Liked by 1 person

    • I agree with the fear about needing to know too much from the previous works, which is only going to increase over time. However, they put a lot of this fear to rest with Agent Carter. There are so many ways they could have had little in-jokes, and they didn’t. Daredevil so far is seeming the same – you need the basic knowledge that New York was trashed in the Avengers.

      However, I am now curious about the tangent here: which casting choices don’t you agree with?!?


      • Hahaha, pretty sure I mentioned them before somewhere along the line. Rogue and Storm were both failures, imo, as they didn’t bring any real energy to the screen. The actors they chose for Beast and Wolverine I was dubious of, until I watched them, and now can’t imagine anyone else playing them (though I don’t like the cat-like incarnation of Beast… my Beast will always be Jim Lee’s Beast.) I’m actually still iffy on Loki as well… but I don’t know enough of the character to make a call either way.

        For the most part, I think their leads are great. I would like another actress besides Scarlett Johansen to get some female superhero roles, though… and that’s not really Marvel’s fault exclusively.

        Liked by 2 people

        • Ah, yes, I remember being upset at the X-Men casting and that conversation…

          So those movies are not actually part of the Marvel Cinematic Universe (different movie rights); it’s different people making those decisions, and you’re right, some of those were not the best choice. It’s been a hallmark of the Marvel Studios films that they haven’t cast too many well-known actors as the superheroes. Or at least, not A-listers. With the X-Men movies, there were a few too many big names for an ensemble cast movie!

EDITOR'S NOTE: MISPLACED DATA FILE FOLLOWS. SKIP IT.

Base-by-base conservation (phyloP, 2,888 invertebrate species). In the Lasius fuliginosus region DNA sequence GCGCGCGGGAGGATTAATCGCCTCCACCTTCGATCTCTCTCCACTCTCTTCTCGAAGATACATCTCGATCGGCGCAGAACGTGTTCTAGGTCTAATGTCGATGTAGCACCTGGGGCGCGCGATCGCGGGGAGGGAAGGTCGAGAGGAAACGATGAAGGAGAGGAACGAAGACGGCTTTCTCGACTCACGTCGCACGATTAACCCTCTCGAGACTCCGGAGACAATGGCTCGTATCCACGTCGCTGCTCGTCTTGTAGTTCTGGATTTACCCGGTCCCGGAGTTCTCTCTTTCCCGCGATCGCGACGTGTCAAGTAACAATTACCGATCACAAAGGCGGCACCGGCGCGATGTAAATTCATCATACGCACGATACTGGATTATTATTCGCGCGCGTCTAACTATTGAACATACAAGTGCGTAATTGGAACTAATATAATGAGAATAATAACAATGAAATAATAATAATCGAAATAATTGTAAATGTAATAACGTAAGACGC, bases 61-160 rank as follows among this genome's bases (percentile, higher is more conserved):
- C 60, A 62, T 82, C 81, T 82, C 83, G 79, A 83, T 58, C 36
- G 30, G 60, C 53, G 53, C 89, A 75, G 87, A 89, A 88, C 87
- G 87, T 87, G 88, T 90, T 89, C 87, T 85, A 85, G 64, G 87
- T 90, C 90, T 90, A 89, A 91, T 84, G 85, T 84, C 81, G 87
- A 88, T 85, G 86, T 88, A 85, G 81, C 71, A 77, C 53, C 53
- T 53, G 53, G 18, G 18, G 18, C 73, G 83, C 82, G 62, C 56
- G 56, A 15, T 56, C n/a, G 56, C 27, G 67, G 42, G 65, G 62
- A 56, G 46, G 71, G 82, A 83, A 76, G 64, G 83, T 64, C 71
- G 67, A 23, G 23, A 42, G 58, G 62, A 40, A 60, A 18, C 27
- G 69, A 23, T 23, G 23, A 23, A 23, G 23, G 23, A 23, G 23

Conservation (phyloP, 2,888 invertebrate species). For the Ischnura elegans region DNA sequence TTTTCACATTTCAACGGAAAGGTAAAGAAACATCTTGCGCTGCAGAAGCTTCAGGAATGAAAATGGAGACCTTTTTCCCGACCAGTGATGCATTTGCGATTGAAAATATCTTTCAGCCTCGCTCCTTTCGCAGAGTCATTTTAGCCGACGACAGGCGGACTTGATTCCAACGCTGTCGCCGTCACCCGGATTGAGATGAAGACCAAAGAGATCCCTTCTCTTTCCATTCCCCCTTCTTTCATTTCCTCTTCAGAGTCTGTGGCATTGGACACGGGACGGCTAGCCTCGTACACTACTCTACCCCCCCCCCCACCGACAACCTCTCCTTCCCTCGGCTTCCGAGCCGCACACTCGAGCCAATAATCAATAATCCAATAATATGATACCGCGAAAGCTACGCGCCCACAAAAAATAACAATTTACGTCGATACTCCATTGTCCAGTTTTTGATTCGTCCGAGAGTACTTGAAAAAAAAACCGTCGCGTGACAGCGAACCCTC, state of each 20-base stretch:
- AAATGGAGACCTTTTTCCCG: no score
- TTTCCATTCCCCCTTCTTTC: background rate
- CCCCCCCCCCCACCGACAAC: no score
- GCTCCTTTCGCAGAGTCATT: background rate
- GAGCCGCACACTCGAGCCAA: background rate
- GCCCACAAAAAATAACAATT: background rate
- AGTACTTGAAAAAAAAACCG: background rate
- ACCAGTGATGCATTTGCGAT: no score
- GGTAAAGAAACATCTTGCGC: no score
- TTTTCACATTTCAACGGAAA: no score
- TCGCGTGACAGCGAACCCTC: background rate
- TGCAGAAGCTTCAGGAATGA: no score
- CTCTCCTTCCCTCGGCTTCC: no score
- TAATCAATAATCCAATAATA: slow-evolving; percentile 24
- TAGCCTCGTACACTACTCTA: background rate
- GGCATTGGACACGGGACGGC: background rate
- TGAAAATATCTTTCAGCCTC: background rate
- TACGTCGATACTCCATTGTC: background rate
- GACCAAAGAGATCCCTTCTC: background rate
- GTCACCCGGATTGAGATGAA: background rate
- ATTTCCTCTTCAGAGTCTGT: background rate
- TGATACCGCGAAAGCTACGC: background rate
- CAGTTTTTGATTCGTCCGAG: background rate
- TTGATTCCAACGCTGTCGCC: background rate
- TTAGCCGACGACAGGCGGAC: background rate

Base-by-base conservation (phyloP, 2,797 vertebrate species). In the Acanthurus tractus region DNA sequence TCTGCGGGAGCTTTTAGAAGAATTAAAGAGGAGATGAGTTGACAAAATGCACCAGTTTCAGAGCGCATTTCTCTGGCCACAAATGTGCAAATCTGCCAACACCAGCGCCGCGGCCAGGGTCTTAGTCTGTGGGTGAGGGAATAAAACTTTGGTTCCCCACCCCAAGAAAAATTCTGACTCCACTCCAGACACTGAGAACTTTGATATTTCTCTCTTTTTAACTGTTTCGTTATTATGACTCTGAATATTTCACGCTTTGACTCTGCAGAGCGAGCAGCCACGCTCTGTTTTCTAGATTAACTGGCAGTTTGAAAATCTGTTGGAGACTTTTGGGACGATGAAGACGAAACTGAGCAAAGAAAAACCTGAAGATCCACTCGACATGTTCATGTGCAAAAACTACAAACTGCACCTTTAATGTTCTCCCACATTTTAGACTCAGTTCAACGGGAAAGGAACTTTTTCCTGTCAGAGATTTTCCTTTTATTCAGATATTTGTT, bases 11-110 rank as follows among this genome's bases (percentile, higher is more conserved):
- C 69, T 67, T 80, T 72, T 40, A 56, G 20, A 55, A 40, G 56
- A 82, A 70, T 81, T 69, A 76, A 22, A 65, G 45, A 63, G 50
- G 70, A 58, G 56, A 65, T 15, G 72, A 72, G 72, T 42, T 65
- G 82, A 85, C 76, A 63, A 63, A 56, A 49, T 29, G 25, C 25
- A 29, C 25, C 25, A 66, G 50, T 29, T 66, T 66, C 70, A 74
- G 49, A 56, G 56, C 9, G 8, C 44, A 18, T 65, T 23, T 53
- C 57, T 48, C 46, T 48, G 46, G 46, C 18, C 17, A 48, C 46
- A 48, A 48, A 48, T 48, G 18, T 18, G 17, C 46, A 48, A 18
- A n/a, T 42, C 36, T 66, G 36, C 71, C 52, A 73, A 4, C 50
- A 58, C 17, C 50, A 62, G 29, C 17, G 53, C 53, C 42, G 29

And I won’t tell all the Hiddleston fan-people know that you have doubts about him 😉

          Liked by 1 person

  3. This is just to say. I am so happy to find conversations happened here. I have been worried about the A to Z thread all day, and not had time to check in. Good, good, good 🙂

    Liked by 1 person

    • If you liked Captain America, I would say give Agent Carter a try. It was a lot of fun, and only 8 episodes. Agents of SHIELD is a more acquired taste… Though it’s getting better. And I’m only a few episodes into Daredevil so I can’t say for sure on that!

      Thanks for stopping by 😀


  4. Just finished Daredevil … some thoughts …

    I feel like Agent Carter and Daredevil cashed in perfectly on the new standard for ‘TV’ shows. (someone ought’a think of a new name for ’em because they certainly aren’t just for TV’s anymore – ‘serialised multiplatform shows’ maybe)